Audio Ads: A mobile game revolution
Posted on: Monday 05 October 2020 | Christian Facey - CEO, AudioMob
A new approach to monetising mobile games through ads is emerging in the form of audio. Christian Facey, CEO at AudioMob explores
2.7 billion players are expected to spend $159.3 billion on video games broadly by the close of 2020. The fact that over a third of the population of Earth play games has been significantly driven by mobile, which enjoyed revenues of around $49 billion last year. There are believed to be at least 1.36 billion mobile players active today.
That audience isn’t just large; it’s diverse, and the demographics available to advertisers go far beyond the longstanding stereotype of the young male gamer devoted to hardcore shooters. Indeed, by 2019 63% of mobile gamers were female. Meanwhile, 60% of mobile gamers were aged 34 or over, and two-thirds carried enough purchasing power to influence the decisions of their family and friends. And those striking revenues suggest the gaming industry has money to spend on ads.
The challenge, however, has been the relationship between mobile games, players and ads. While there are many ways to monetise a mobile game, the dominant model has been free-to-play. Such games are available for free, and are generally monetised either by letting users spend real money on digital in-game items, or by serving them ads. Those ads have come in many forms over the years, from banners and interstitials to interactive, integrated placements.
More recently, we’ve seen the rise of rewarded video ads; that is, video ads that players can typically choose to watch in return for receiving a digital in-game item such as some speed boosts for a racing title. Rewarded video ads bring mobile game makers many advantages: they generate revenues, connect advertisers with vast audiences, and require no direct spend from users.
However, rewarded video ads in mobile gaming are not universally popular. Players can feel that video content intrudes upon their experience, taking them away from playing a game. Some developers, meanwhile, feel they can clash with a game’s aesthetic. Rewarded video ads have been great for many releases, but with mobile games offering such a diverse spread of experiences, they aren’t always ideal.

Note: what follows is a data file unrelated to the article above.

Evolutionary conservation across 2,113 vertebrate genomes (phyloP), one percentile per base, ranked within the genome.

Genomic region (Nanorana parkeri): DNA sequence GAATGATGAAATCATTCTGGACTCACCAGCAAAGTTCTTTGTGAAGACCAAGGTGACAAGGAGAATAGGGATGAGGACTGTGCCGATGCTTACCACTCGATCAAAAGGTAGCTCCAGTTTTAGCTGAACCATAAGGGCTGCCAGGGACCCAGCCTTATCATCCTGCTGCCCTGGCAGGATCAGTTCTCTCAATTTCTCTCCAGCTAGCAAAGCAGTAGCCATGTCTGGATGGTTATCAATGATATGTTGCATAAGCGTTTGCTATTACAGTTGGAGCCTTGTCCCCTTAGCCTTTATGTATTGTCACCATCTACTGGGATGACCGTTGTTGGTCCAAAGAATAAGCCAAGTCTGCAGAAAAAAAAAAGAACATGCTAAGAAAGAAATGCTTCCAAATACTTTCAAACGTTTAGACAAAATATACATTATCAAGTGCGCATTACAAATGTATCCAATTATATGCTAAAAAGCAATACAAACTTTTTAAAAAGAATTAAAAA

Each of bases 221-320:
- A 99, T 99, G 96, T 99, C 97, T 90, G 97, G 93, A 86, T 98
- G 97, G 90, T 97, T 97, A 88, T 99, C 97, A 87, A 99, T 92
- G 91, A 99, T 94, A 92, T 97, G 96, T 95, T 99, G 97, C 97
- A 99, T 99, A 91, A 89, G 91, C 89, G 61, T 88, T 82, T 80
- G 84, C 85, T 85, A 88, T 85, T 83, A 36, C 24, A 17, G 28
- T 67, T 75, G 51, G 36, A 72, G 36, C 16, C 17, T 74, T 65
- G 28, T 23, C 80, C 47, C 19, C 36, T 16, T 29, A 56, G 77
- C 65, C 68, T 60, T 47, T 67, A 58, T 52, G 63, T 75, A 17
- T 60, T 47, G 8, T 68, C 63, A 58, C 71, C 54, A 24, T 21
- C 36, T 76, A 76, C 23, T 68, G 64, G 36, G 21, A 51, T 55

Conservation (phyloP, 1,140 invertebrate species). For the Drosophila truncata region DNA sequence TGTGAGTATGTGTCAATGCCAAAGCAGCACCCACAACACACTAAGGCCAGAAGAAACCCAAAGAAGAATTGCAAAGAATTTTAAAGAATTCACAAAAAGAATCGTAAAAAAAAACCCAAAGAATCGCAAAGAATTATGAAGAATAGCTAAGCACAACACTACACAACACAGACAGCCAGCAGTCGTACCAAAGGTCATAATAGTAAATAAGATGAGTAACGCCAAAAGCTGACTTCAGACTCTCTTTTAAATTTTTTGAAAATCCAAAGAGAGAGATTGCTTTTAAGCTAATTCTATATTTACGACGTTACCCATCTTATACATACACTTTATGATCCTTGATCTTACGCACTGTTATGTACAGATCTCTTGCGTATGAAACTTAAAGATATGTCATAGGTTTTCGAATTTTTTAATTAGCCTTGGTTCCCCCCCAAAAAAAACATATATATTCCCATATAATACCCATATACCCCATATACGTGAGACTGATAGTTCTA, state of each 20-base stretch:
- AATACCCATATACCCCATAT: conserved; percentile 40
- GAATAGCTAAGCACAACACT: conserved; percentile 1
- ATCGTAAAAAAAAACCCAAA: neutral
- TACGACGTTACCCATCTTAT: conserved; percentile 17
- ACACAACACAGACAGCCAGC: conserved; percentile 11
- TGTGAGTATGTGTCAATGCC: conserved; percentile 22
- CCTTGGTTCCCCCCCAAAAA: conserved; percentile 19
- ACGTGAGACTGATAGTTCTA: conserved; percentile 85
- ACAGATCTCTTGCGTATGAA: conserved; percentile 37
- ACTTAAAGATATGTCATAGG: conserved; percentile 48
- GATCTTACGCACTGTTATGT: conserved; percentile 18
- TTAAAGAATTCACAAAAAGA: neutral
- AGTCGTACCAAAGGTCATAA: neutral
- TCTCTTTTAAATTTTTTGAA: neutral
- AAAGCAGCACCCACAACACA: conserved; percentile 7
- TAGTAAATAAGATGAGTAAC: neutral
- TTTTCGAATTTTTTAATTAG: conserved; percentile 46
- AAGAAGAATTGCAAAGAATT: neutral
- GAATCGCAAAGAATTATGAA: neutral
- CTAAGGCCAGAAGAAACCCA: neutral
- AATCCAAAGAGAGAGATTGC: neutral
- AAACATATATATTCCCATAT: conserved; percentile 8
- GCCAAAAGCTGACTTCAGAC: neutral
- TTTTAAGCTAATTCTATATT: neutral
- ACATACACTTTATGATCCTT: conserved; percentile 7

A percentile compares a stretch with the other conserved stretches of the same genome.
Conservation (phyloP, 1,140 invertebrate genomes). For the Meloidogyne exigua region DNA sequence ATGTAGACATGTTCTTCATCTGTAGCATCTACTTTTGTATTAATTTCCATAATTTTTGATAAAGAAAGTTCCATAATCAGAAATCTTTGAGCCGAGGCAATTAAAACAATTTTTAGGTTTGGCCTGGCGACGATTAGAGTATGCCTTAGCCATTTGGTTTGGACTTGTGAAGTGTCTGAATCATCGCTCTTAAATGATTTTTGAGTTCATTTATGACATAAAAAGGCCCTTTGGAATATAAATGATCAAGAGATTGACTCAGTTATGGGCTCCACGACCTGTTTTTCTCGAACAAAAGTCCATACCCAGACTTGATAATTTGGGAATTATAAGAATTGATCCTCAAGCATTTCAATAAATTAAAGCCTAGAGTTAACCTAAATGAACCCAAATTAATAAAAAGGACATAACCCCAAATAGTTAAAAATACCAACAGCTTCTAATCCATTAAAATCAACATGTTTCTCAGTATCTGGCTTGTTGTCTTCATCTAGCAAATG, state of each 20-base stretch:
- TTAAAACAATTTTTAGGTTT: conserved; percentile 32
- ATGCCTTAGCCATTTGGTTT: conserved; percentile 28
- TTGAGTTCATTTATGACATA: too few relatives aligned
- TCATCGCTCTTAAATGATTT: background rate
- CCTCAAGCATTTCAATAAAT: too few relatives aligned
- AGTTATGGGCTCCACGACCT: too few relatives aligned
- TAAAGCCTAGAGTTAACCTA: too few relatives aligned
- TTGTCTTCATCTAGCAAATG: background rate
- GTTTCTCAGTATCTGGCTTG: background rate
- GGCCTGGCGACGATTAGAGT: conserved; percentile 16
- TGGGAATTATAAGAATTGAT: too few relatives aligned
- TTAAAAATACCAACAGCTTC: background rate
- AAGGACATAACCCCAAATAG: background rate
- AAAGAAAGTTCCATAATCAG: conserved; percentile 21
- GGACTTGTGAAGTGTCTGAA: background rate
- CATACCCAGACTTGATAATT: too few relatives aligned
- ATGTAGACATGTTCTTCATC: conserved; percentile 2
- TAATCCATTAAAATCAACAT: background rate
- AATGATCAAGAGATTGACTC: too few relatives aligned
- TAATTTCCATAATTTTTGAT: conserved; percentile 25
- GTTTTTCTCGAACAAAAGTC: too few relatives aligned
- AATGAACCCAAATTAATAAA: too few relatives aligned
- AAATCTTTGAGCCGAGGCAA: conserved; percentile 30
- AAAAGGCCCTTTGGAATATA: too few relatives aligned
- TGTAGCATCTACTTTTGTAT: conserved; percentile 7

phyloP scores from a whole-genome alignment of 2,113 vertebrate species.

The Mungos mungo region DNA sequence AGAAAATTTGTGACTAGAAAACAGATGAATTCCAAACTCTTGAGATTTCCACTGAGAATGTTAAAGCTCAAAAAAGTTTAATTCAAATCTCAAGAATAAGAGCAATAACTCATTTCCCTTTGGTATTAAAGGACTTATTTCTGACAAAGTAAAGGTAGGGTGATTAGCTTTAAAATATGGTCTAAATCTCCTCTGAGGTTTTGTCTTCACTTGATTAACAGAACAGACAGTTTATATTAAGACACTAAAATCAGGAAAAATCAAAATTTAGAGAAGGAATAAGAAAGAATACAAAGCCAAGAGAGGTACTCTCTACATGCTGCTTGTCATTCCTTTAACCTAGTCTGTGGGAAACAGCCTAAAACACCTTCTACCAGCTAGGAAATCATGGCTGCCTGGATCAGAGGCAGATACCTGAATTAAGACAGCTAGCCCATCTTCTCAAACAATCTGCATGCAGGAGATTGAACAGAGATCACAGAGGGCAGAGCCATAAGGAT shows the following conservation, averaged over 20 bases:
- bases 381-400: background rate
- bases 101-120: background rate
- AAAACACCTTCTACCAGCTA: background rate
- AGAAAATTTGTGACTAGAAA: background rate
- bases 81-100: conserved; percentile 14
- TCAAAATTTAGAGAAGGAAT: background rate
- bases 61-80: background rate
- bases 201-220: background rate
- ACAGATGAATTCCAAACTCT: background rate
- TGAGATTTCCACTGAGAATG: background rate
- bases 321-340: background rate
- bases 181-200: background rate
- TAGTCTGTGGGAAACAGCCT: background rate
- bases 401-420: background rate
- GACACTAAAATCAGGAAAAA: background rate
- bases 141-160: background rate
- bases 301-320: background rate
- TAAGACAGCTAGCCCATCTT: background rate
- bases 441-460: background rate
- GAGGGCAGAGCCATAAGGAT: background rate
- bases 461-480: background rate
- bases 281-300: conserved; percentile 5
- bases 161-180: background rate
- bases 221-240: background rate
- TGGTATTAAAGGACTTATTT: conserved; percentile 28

However, a new approach to monetising mobile games through ads is emerging in the form of audio, a fundamentally simple concept with an advertising model that is both almost a century old, and highly contemporary.
Now, finally, rewarded audio is becoming a reality for game makers and consumers and they come with a number of advantages:
Rewarded audio ads do not intrude on gameplay, instead integrating more seamlessly into the user experience, making consumers more open-minded to ads
Rewarded audio ads for mobile games harness an established advertising format. There’s little or no need to reinvent inventory (though options can be made available to offer a small visual element if needed)
The audience available is large and made up of many distinct demographics that are easily understood and readily targeted
There are challenges to making rewarded audio a mainstay of mobile gaming, of course. For now, the ecosystem and technology is in its youth, and there is a job to be done educating developers, advertisers and players. At AudioMob, we've built the first platform to serve rewarded audio - and other types of non-interruptive audio advertising - into games.
It’s already possible to integrate audio ad technology into some of the most popular game-making technologies, such as the Unity engine. Work is also underway within the gaming industry, where studios are exploring how the ads can be best implemented and delivered. And techniques are being developed that allow rewarded audio ads in mobile games to work with background audio, rather than against it. If a user is listening to Spotify while playing, for example, emerging technology can gently mute and pause the music feed while an ad plays, before handing things back to Spotify.
If rewarded audio ads of this kind are to meet their potential, they do need to be done exactly right. There is still a way to go, but the progress within the games space is certainly heading in the right direction.
Ultimately, rewarded audio for mobile as an emerging trend is a notably interesting space for advertisers and game-makers, and may also prove popular with the increasing numbers of consumers that are today playing mobile games.
Players and game studios can choose an ad monetisation strategy that works for them, while the ability to serve existing or subtly tweaked inventory to over a billion players - without interrupting the medium they love - offers advertisers a powerful option. That’s why so much time, energy, resource, research and budget is being invested into helping make rewarded audio a defining monetisation trend in mobile games, and we’re excited to see the advertising sector explore the potential.
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